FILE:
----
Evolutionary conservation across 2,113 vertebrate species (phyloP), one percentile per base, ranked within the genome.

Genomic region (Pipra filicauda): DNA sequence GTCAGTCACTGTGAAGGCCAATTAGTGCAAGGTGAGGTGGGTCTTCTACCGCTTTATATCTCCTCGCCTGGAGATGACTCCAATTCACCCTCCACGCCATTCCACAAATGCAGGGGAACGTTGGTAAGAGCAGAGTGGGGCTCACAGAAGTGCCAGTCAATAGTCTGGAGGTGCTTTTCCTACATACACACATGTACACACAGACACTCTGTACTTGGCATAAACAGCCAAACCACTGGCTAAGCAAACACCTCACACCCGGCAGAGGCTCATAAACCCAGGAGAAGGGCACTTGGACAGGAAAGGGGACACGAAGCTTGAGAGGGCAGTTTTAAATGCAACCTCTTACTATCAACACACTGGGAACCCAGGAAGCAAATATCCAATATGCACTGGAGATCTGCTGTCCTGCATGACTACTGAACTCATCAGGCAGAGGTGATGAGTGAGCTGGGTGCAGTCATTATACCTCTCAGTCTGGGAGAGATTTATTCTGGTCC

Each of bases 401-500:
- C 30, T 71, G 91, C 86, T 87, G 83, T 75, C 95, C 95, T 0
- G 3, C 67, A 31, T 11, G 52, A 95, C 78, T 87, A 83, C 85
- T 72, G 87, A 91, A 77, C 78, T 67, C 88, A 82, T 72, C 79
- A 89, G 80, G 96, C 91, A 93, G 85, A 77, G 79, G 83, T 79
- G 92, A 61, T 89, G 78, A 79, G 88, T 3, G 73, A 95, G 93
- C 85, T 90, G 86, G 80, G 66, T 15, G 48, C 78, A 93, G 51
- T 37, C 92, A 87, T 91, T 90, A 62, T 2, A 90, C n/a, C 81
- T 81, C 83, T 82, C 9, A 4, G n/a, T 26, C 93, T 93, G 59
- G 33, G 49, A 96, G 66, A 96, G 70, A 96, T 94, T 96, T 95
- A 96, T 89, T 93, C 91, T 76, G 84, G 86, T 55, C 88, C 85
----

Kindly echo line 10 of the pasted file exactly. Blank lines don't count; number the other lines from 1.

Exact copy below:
- T 37, C 92, A 87, T 91, T 90, A 62, T 2, A 90, C n/a, C 81